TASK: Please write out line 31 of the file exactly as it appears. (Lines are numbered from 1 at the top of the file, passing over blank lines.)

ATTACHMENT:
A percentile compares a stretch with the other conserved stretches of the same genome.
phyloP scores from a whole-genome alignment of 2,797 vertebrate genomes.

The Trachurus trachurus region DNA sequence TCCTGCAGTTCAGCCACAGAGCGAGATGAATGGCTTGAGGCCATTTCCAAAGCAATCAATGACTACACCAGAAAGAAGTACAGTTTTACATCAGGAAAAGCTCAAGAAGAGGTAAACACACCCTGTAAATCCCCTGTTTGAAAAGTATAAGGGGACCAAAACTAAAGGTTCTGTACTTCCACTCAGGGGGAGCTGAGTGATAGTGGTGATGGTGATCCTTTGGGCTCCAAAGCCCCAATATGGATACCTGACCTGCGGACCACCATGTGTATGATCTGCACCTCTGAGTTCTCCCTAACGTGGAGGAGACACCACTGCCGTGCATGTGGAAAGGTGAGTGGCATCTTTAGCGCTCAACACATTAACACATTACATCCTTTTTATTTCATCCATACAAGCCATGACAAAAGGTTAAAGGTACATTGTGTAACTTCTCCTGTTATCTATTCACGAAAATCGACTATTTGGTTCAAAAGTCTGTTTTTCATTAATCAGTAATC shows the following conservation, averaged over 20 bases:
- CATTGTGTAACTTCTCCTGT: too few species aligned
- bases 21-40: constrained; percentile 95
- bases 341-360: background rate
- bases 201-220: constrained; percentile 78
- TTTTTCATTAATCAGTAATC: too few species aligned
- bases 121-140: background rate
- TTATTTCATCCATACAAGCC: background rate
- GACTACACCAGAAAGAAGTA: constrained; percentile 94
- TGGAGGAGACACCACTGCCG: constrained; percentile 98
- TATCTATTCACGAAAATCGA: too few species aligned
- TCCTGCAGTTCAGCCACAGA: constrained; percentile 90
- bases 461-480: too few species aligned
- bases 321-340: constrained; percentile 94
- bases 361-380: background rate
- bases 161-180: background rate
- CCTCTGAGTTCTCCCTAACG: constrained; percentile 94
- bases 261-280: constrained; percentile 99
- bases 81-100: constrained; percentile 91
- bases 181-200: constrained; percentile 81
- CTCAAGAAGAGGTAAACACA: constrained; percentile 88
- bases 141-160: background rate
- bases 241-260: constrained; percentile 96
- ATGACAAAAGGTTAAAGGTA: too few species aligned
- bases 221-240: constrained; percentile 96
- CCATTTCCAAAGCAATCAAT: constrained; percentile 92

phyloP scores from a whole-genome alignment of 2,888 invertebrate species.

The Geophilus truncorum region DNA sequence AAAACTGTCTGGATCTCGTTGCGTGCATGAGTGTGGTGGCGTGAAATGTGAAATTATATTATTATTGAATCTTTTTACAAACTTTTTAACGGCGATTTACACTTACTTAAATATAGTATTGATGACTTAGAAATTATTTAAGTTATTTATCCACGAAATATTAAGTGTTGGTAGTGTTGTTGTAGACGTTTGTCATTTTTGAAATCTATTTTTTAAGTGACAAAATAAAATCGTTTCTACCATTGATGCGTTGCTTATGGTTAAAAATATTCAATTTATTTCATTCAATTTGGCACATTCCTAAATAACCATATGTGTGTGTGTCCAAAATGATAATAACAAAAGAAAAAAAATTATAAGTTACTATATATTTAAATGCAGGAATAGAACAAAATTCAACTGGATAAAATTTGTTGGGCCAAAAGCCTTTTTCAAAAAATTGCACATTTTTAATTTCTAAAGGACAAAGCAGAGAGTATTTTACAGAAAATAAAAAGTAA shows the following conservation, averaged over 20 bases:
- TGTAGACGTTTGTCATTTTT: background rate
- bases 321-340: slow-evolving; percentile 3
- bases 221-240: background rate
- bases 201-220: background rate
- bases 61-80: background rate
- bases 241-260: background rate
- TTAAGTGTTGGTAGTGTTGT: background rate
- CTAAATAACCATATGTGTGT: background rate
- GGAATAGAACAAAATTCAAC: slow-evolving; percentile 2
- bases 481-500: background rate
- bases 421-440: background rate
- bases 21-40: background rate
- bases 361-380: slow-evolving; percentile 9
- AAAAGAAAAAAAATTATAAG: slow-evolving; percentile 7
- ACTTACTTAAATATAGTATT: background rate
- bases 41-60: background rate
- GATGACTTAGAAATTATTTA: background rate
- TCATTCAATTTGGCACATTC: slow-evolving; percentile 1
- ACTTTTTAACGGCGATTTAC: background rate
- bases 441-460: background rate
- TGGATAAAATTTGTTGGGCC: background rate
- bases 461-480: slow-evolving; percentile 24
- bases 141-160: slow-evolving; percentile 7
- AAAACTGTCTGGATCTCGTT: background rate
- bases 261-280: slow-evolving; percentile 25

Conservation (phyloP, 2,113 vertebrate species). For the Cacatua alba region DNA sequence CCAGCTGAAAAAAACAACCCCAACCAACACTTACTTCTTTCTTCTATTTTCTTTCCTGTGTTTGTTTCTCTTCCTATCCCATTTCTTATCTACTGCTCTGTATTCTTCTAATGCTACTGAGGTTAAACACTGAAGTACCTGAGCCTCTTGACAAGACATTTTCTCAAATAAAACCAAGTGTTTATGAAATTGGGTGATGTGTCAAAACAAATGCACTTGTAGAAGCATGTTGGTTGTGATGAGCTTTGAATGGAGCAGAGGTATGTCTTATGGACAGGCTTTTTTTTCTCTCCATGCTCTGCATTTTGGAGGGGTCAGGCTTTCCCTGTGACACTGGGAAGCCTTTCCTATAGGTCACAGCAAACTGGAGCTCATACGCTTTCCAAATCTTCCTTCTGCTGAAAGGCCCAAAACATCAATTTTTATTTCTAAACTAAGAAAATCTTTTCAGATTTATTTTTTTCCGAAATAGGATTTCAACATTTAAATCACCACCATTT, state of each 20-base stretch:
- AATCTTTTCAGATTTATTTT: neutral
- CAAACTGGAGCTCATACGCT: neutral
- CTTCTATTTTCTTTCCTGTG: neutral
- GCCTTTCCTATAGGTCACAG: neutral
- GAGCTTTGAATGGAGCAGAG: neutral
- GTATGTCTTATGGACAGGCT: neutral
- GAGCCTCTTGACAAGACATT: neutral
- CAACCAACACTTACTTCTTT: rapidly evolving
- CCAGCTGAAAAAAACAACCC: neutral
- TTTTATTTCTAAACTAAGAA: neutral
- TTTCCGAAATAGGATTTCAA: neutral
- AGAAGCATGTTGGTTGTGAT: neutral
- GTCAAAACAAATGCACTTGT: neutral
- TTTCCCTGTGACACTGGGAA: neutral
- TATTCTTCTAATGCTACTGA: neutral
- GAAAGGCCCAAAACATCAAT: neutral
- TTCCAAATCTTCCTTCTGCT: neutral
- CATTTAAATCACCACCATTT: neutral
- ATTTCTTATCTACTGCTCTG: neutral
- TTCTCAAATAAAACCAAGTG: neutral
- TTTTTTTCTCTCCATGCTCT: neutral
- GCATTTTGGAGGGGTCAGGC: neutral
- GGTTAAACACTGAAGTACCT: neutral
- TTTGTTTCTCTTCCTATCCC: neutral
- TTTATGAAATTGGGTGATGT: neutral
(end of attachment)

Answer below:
- TGTAGACGTTTGTCATTTTT: background rate